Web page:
Hundreds of family members who have been separated since the end of the Korean War more than 60 years ago are being reunited for brief meetings over the next three days.
Tears were plentiful when the first round of nearly 400 South Koreans arrived at a mountain resort in North Korea to see their husbands, wives and siblings who they haven’t seen since the institution of the demilitarized zone that has been in effect ever since the end of the war in 1953, keeping relatives apart.
For many, this was the first time they’ve seen or spoken to these relatives since the war since any letters or communications with people living in the South must be approved by the North Korean government.
One such reunion took place between Lee Soon-kyu, who lives in South Korea, while her husband Oh In-Se remains in North Korea.
Reporters were present for their reunion, and the Associated Press noted how Lee Soon-kyu craned her head backwards as she looked at her husband, dressed in a dapper suit and tie.
This week’s reunions are the first to take place since February of last year.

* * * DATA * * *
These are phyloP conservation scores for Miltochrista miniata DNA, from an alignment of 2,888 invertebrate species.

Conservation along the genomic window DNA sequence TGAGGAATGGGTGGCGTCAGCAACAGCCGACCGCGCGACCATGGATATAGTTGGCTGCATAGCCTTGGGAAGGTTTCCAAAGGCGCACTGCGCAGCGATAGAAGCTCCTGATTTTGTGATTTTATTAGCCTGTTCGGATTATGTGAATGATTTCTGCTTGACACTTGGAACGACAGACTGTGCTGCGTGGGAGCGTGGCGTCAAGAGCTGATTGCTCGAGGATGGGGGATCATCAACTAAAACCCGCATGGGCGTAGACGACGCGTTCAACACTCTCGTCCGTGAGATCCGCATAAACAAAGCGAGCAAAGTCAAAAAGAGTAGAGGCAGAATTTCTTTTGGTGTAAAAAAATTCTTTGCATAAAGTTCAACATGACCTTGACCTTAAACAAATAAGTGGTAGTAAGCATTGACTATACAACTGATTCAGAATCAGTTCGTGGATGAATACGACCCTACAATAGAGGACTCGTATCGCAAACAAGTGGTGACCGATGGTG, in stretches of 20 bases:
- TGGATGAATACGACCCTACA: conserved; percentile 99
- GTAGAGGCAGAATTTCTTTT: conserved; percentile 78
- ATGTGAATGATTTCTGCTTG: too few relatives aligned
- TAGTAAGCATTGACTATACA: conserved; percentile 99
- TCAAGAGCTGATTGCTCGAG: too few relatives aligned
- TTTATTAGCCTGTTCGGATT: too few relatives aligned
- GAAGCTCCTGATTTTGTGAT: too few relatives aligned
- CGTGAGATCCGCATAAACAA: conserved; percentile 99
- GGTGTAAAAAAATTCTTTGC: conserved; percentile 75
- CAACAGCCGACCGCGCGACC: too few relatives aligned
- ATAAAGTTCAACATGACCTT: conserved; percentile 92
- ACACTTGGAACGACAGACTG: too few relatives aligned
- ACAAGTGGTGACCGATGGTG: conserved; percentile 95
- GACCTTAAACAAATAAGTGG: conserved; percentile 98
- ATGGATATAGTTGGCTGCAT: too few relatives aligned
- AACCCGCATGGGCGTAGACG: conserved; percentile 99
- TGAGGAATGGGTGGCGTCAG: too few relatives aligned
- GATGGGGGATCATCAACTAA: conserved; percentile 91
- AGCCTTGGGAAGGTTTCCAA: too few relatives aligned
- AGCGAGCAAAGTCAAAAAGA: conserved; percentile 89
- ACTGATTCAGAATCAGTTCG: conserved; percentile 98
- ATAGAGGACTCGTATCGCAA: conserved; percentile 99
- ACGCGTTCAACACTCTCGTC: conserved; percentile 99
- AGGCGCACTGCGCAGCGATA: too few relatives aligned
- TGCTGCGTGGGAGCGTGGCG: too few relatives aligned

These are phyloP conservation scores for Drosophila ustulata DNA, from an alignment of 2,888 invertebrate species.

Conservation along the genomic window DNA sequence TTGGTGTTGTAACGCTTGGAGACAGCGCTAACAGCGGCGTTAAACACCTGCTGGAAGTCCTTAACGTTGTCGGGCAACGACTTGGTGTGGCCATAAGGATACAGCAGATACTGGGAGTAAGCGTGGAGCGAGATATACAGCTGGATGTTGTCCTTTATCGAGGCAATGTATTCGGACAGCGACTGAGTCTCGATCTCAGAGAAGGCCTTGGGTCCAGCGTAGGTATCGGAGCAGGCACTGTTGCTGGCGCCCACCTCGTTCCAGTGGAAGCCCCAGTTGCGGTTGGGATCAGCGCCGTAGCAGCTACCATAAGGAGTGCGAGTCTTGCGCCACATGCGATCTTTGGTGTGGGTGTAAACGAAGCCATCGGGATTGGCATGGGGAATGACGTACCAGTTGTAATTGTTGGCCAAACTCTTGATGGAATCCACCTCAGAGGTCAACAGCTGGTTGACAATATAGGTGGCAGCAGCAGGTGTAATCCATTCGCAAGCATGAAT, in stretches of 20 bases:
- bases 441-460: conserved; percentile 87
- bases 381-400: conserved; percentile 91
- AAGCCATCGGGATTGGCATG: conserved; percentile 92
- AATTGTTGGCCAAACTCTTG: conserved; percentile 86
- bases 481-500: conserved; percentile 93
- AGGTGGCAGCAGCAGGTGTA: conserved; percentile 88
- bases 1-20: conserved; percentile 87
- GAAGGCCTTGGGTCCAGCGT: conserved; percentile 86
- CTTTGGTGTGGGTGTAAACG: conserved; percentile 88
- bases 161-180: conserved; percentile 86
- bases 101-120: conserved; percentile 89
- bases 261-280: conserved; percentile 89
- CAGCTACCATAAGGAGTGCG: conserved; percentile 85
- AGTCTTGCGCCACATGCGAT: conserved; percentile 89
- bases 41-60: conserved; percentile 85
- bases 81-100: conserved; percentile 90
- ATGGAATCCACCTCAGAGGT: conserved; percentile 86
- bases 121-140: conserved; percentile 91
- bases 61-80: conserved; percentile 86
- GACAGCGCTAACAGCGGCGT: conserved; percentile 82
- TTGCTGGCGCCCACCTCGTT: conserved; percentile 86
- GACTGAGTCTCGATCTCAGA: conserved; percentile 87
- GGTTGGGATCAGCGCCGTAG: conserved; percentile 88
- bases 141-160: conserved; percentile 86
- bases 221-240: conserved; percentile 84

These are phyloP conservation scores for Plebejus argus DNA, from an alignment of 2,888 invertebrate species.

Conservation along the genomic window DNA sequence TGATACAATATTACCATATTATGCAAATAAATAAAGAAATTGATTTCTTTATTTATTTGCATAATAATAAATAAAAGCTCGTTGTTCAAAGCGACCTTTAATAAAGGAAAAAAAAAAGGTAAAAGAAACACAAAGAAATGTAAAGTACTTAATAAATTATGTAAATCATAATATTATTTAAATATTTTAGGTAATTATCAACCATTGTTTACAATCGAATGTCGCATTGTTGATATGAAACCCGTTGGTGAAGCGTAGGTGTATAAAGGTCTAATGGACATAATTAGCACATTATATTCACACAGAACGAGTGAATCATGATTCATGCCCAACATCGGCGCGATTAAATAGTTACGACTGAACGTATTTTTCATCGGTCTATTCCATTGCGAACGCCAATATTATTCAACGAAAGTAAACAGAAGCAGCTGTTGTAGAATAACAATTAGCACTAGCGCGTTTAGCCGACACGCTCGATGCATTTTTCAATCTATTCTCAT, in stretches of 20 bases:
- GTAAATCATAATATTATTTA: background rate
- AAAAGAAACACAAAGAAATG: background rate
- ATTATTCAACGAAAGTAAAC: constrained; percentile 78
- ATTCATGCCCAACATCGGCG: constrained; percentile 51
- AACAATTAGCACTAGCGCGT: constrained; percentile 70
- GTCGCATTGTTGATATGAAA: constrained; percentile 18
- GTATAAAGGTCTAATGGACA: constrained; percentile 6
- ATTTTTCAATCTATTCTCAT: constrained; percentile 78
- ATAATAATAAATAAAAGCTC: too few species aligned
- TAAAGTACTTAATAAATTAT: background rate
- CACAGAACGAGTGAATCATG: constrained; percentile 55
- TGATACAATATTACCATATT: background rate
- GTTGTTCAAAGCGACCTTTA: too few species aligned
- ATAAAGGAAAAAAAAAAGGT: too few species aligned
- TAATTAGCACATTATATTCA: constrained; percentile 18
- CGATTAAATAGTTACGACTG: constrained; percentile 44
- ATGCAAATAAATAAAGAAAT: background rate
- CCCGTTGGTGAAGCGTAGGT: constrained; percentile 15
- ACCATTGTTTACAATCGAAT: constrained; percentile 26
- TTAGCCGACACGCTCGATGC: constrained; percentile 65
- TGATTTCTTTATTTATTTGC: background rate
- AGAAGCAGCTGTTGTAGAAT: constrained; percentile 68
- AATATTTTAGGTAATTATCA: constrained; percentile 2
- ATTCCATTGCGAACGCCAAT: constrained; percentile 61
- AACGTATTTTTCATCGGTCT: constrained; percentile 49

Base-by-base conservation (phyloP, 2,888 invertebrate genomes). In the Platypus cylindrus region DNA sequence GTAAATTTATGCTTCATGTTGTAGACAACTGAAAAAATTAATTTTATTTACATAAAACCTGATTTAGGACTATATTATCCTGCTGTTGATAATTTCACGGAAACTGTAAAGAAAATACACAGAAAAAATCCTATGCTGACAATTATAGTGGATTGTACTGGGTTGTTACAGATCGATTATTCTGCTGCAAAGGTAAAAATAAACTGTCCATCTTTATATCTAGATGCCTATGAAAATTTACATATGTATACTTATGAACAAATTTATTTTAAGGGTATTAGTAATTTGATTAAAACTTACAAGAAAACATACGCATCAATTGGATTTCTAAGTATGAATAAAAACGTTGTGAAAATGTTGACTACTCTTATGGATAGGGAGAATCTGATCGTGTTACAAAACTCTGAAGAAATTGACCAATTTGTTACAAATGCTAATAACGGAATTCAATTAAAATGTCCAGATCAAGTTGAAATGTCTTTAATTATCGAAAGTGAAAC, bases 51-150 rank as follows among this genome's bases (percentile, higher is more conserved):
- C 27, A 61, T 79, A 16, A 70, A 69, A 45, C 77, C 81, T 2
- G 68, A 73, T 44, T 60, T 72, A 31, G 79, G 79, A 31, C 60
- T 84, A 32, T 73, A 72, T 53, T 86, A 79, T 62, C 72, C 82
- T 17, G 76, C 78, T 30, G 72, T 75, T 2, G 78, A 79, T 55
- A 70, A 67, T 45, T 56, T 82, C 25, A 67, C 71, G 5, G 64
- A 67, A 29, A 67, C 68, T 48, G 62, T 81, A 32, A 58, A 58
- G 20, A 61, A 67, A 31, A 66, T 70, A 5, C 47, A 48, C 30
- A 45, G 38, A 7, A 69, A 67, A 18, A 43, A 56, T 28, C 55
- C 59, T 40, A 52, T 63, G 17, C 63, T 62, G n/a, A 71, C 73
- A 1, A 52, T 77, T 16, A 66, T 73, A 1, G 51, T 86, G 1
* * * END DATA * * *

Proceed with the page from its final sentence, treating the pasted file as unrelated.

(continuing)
Preference was given to elderly reunion applicants, according to the AP, and nearly half of the more than 130,400 South Koreans who have applied to attend a reunion have died before they were given the chance. Now, a computerized lottery system selects which South Koreans are selected.
Another pair who were reunited at the latest round were Kim Bock-rack and his sister Kim Jeon-soon, who lives in North Korea. Kim Bock-rack wept when he saw his sister at the Diamond Mountain resort today.
The meetings between the separated relatives and spouses are organized by the Red Cross and the lucky hundreds who are selected must go through interviews and pass medical examinations to make sure that they are fit to travel before being approved, according to the BBC.
The first round of South Koreans will be meeting their relatives from today through Thursday, and then a second group of 250 people will be visiting Saturday through Monday, the BBC reported.
Many of the visiting South Koreans bring medicine, cash and clothing for their North Korean relatives, the AP reported.